Every now and then, I start a blog post and think it is going to be a quick write; I’ve got the idea, it’s there, I know what I want to say, but thoughts do not translate into words as readily as I would like.
I started writing this blog post last Monday. My kitchen was full of the smells of Christmas baking – mixed sweet spices, plumped up fruits, and the kind of alcohol that you only drink at Christmas… if you are under 80. Amidst this heady aroma, I sat down to write about Donny McCaslin, the man who takes the sound of the saxophone as far away from its usual role as ‘the creepy uncle of the brass section’ as it could get.
When Donny McCaslin plays the saxophone, your heart explodes in your chest.
When Donny McCaslin plays saxophone, you get a tantilising taste of the gig that could have been, if only David Bowie hadn’t died.
Because the sound of Donny McCaslin’s saxophone is the sound of Blackstar, David Bowie’s final album.
It feels almost unfair to say as McCaslin’s sound and the music of his band is so much more than this, and can go on to be so much more than this, but the mixed emotions of pride and sorrow were evident when I was lucky enough to see Donny McCaslin and his band play at The Jazz Cafe a few weekends ago.
The show was amazing and may very well have spoilt me for all future gigs, given that we watched the show from a mezzanine floor, with dinner, and several bottles of rather nice wine. That’s the way to see a show. All credit there to The Jazz Cafe.
However, what I had not anticipated in all of the excitement of seeing the band and of dinner with friends, was the emotional power of seeing Donny McCaslin play. I had assumed that the band would probably play Lazarus, this being their ‘hit’ song. I had not anticipated in his sharing of the experience of working with David Bowie that Donny McCaslin would himself be overcome by emotion. Working with a hero, knowing him in his final months, your music inextricably linked with his in an album which is often referred to as a piece of ‘death art’.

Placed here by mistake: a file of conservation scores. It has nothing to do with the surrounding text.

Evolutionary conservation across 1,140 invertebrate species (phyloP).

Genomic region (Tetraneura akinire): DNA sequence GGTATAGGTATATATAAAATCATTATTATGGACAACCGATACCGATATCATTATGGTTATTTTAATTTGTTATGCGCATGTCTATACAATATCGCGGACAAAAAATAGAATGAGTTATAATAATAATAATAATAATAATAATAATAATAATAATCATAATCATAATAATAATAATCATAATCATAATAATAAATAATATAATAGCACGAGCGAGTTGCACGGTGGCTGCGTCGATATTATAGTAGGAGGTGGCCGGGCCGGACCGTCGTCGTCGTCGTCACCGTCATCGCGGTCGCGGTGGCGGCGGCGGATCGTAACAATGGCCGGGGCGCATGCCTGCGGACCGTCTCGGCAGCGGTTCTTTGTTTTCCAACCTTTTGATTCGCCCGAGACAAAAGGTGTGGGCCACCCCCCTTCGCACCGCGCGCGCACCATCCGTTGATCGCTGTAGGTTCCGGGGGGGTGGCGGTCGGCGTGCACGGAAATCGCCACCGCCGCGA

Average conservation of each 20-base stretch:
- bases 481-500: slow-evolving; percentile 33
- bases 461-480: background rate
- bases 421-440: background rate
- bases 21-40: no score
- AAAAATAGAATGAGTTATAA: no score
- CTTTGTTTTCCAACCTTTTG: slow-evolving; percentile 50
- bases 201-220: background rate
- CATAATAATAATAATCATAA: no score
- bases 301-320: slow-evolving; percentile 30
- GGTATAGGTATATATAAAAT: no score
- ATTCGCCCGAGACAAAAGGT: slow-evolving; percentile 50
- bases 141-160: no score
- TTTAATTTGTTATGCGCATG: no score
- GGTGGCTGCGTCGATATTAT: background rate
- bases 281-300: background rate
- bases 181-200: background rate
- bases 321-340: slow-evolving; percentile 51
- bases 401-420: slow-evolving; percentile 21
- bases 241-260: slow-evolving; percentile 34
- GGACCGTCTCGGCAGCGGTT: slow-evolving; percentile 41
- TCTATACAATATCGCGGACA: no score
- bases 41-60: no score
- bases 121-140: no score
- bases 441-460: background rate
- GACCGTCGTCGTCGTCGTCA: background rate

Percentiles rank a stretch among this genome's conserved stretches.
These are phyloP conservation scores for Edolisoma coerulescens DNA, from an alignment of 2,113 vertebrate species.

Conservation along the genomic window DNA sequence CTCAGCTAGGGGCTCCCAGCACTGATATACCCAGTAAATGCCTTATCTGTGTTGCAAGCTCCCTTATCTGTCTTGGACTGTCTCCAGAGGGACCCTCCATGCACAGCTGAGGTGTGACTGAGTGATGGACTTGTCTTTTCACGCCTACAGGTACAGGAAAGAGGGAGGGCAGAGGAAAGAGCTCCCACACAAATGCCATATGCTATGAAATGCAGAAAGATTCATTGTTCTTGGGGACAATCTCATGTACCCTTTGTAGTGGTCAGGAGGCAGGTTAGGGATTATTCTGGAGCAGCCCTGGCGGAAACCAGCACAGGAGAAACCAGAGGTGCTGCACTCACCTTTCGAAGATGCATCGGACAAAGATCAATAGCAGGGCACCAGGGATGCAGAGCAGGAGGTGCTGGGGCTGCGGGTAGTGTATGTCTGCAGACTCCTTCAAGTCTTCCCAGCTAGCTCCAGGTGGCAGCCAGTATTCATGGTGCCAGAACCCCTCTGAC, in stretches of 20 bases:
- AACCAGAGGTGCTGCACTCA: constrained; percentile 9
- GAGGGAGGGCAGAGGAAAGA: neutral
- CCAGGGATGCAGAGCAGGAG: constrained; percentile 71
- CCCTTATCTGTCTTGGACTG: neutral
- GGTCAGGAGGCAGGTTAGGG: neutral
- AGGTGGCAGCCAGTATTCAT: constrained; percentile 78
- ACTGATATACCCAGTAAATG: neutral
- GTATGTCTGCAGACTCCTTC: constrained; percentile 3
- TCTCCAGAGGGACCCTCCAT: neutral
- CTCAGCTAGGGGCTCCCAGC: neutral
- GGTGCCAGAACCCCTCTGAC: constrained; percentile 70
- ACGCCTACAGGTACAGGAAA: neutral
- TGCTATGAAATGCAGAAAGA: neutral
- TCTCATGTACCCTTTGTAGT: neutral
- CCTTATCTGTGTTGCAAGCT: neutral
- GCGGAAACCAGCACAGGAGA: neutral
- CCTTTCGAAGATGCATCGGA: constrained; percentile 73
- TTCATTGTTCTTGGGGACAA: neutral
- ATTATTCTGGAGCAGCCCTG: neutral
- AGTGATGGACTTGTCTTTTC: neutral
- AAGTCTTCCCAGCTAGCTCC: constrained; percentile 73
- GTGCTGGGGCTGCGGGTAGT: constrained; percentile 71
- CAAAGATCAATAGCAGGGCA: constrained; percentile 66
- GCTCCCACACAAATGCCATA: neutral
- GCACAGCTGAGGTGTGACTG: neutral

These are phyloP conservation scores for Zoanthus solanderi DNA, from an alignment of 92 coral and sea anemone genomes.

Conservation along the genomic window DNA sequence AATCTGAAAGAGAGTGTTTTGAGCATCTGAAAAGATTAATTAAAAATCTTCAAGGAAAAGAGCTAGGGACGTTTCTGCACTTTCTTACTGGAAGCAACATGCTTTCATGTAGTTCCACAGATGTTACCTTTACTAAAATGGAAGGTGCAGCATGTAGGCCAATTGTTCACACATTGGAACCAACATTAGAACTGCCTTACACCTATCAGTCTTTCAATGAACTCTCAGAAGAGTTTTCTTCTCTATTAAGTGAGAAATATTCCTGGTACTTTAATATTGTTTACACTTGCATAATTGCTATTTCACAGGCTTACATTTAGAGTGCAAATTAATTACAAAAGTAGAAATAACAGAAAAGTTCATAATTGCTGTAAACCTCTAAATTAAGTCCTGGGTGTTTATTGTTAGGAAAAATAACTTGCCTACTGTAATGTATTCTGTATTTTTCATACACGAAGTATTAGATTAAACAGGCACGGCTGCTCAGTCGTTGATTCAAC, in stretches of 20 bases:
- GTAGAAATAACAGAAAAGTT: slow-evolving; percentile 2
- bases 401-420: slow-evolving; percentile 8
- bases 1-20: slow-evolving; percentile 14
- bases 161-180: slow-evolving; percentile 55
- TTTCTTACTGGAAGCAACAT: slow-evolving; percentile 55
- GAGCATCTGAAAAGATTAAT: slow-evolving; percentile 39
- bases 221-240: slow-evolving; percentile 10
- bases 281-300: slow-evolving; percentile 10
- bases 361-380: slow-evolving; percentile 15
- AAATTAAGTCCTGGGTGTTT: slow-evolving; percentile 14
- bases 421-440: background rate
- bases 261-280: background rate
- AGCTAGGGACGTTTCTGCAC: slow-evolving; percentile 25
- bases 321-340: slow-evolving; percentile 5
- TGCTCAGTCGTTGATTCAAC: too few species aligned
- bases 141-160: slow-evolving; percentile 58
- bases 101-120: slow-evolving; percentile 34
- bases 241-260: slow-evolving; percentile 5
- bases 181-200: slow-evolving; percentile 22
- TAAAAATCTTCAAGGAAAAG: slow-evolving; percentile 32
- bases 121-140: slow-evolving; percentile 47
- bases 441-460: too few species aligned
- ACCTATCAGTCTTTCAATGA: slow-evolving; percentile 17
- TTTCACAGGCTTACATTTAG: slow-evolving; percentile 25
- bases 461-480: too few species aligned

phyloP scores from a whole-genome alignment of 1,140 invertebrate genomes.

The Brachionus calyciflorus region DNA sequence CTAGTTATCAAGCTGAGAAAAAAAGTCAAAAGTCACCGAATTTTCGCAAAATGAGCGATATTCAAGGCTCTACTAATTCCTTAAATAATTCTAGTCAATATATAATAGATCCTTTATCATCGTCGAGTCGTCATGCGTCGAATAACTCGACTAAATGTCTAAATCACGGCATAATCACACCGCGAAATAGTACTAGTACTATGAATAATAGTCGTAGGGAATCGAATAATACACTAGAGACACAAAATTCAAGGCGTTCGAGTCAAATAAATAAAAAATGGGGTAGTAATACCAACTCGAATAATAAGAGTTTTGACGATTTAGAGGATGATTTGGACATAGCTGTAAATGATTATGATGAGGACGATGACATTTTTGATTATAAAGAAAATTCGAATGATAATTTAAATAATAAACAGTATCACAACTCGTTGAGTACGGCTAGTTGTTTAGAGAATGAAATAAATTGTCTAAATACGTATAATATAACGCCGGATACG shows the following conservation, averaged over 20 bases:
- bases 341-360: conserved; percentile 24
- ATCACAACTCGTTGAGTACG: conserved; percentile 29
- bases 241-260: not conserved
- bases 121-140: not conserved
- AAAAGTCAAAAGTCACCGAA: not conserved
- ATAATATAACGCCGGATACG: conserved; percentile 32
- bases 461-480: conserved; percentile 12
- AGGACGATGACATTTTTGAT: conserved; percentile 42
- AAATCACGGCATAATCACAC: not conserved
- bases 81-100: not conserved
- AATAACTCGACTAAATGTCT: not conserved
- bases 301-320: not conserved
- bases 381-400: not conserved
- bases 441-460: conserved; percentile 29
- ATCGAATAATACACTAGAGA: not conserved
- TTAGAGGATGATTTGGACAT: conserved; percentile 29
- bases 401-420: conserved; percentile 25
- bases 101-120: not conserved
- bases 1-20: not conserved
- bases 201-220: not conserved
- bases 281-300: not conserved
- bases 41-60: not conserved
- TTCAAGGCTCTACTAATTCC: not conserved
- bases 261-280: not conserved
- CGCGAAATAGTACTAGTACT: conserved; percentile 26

It became impossible to and felt pointless to try to hold back the tears. Lazarus was performed as an instrumental, with no vocalist taking on Bowie’s lyrics but instead the saxophone carrying the melody line. It was a beautiful moment in tribute to one artist from another. The video for Lazarus famously shows David Bowie lying in what appears to be a hospital bed, the lyrics “Look up here, I’m in heaven,” printed in every tabloid upon his death, but the image that most moved me in the video was that of Bowie sat at a desk, frantically writing, scribbling, getting every last thought onto the page while he could.
That saxophone, that sound, that band led by Donny McCaslin, all played their part in enabling this ‘parting gift’ (as producer Tony Visconti called it) from David Bowie to his fans. I’ve always appreciated it but, in that quiet moment on The Jazz Cafe stage, I wanted to bake a cake for Donny McCaslin and give him a big hug. Carrying all of that emotion cannot be easy when it is magnified back at you every time you play by countless fans, still in some strange form of mourning for someone we never met, never worked with, never knew.
I’ll continue to follow Donny McCaslin’s music and career and know that his sound will haunt me most beautifully for the rest of my life.
*Special thanks to Nick and Pip for the spare tickets to this wonderful show and for agreeing with my policy on wine selection!